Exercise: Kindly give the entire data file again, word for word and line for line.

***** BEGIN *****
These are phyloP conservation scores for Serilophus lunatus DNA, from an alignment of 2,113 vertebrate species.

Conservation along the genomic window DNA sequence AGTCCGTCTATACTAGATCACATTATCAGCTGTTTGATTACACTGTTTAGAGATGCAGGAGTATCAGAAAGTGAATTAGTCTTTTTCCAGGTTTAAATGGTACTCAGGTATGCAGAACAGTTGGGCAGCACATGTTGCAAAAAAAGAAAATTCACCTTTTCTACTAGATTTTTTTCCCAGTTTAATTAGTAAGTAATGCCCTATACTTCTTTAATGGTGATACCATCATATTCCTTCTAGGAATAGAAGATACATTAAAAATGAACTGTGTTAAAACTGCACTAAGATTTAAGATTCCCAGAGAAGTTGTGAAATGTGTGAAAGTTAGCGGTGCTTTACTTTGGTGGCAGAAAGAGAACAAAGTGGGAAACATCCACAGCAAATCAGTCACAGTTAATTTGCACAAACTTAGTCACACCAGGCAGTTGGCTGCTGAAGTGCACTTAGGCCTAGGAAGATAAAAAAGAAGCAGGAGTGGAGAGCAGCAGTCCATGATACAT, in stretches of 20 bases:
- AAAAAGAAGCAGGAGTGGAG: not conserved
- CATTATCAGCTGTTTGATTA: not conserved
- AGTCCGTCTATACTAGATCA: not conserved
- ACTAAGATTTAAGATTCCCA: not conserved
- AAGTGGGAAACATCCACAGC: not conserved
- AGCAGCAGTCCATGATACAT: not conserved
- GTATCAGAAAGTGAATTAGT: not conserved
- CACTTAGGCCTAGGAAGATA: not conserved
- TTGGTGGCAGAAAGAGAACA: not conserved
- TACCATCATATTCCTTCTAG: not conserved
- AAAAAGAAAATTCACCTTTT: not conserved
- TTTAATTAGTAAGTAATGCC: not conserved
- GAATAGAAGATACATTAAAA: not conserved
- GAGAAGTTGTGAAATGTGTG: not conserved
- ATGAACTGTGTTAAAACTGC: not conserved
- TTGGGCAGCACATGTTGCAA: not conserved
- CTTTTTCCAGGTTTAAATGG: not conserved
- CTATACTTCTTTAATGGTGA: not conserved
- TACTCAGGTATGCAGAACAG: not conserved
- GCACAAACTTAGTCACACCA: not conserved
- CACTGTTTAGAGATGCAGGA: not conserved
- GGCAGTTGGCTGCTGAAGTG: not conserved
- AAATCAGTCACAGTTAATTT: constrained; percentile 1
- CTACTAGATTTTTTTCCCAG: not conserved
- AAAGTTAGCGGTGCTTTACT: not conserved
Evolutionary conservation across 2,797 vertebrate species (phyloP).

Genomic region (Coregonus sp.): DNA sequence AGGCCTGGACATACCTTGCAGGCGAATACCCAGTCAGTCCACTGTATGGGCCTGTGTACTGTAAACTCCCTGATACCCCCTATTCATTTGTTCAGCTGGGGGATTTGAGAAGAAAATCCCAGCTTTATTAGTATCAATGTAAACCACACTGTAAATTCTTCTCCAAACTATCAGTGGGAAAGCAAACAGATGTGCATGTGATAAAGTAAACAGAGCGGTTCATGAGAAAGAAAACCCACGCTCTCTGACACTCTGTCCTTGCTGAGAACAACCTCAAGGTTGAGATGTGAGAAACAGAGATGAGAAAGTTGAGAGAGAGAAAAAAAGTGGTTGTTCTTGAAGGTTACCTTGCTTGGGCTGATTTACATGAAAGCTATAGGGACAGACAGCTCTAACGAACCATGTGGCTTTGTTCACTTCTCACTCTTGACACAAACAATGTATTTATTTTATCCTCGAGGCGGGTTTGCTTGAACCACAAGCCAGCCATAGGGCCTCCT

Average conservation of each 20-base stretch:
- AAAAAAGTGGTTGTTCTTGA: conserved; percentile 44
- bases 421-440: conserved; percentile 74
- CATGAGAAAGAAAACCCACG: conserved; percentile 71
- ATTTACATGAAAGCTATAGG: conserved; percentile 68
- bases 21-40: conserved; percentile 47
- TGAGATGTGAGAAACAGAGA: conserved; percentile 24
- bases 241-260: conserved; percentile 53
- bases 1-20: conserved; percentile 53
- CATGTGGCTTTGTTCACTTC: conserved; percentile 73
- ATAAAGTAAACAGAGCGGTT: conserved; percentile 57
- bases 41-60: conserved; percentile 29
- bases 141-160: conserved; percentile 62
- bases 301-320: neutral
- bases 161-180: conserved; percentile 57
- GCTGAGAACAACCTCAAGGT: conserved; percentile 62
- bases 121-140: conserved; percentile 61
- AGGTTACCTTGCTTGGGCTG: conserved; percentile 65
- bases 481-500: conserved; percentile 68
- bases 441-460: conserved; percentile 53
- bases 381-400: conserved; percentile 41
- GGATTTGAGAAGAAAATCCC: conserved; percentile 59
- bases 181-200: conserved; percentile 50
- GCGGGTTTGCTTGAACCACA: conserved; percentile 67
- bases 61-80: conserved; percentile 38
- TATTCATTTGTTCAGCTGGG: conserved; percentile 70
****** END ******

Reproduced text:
These are phyloP conservation scores for Serilophus lunatus DNA, from an alignment of 2,113 vertebrate species.

Conservation along the genomic window DNA sequence AGTCCGTCTATACTAGATCACATTATCAGCTGTTTGATTACACTGTTTAGAGATGCAGGAGTATCAGAAAGTGAATTAGTCTTTTTCCAGGTTTAAATGGTACTCAGGTATGCAGAACAGTTGGGCAGCACATGTTGCAAAAAAAGAAAATTCACCTTTTCTACTAGATTTTTTTCCCAGTTTAATTAGTAAGTAATGCCCTATACTTCTTTAATGGTGATACCATCATATTCCTTCTAGGAATAGAAGATACATTAAAAATGAACTGTGTTAAAACTGCACTAAGATTTAAGATTCCCAGAGAAGTTGTGAAATGTGTGAAAGTTAGCGGTGCTTTACTTTGGTGGCAGAAAGAGAACAAAGTGGGAAACATCCACAGCAAATCAGTCACAGTTAATTTGCACAAACTTAGTCACACCAGGCAGTTGGCTGCTGAAGTGCACTTAGGCCTAGGAAGATAAAAAAGAAGCAGGAGTGGAGAGCAGCAGTCCATGATACAT, in stretches of 20 bases:
- AAAAAGAAGCAGGAGTGGAG: not conserved
- CATTATCAGCTGTTTGATTA: not conserved
- AGTCCGTCTATACTAGATCA: not conserved
- ACTAAGATTTAAGATTCCCA: not conserved
- AAGTGGGAAACATCCACAGC: not conserved
- AGCAGCAGTCCATGATACAT: not conserved
- GTATCAGAAAGTGAATTAGT: not conserved
- CACTTAGGCCTAGGAAGATA: not conserved
- TTGGTGGCAGAAAGAGAACA: not conserved
- TACCATCATATTCCTTCTAG: not conserved
- AAAAAGAAAATTCACCTTTT: not conserved
- TTTAATTAGTAAGTAATGCC: not conserved
- GAATAGAAGATACATTAAAA: not conserved
- GAGAAGTTGTGAAATGTGTG: not conserved
- ATGAACTGTGTTAAAACTGC: not conserved
- TTGGGCAGCACATGTTGCAA: not conserved
- CTTTTTCCAGGTTTAAATGG: not conserved
- CTATACTTCTTTAATGGTGA: not conserved
- TACTCAGGTATGCAGAACAG: not conserved
- GCACAAACTTAGTCACACCA: not conserved
- CACTGTTTAGAGATGCAGGA: not conserved
- GGCAGTTGGCTGCTGAAGTG: not conserved
- AAATCAGTCACAGTTAATTT: constrained; percentile 1
- CTACTAGATTTTTTTCCCAG: not conserved
- AAAGTTAGCGGTGCTTTACT: not conserved
Evolutionary conservation across 2,797 vertebrate species (phyloP).

Genomic region (Coregonus sp.): DNA sequence AGGCCTGGACATACCTTGCAGGCGAATACCCAGTCAGTCCACTGTATGGGCCTGTGTACTGTAAACTCCCTGATACCCCCTATTCATTTGTTCAGCTGGGGGATTTGAGAAGAAAATCCCAGCTTTATTAGTATCAATGTAAACCACACTGTAAATTCTTCTCCAAACTATCAGTGGGAAAGCAAACAGATGTGCATGTGATAAAGTAAACAGAGCGGTTCATGAGAAAGAAAACCCACGCTCTCTGACACTCTGTCCTTGCTGAGAACAACCTCAAGGTTGAGATGTGAGAAACAGAGATGAGAAAGTTGAGAGAGAGAAAAAAAGTGGTTGTTCTTGAAGGTTACCTTGCTTGGGCTGATTTACATGAAAGCTATAGGGACAGACAGCTCTAACGAACCATGTGGCTTTGTTCACTTCTCACTCTTGACACAAACAATGTATTTATTTTATCCTCGAGGCGGGTTTGCTTGAACCACAAGCCAGCCATAGGGCCTCCT

Average conservation of each 20-base stretch:
- AAAAAAGTGGTTGTTCTTGA: conserved; percentile 44
- bases 421-440: conserved; percentile 74
- CATGAGAAAGAAAACCCACG: conserved; percentile 71
- ATTTACATGAAAGCTATAGG: conserved; percentile 68
- bases 21-40: conserved; percentile 47
- TGAGATGTGAGAAACAGAGA: conserved; percentile 24
- bases 241-260: conserved; percentile 53
- bases 1-20: conserved; percentile 53
- CATGTGGCTTTGTTCACTTC: conserved; percentile 73
- ATAAAGTAAACAGAGCGGTT: conserved; percentile 57
- bases 41-60: conserved; percentile 29
- bases 141-160: conserved; percentile 62
- bases 301-320: neutral
- bases 161-180: conserved; percentile 57
- GCTGAGAACAACCTCAAGGT: conserved; percentile 62
- bases 121-140: conserved; percentile 61
- AGGTTACCTTGCTTGGGCTG: conserved; percentile 65
- bases 481-500: conserved; percentile 68
- bases 441-460: conserved; percentile 53
- bases 381-400: conserved; percentile 41
- GGATTTGAGAAGAAAATCCC: conserved; percentile 59
- bases 181-200: conserved; percentile 50
- GCGGGTTTGCTTGAACCACA: conserved; percentile 67
- bases 61-80: conserved; percentile 38
- TATTCATTTGTTCAGCTGGG: conserved; percentile 70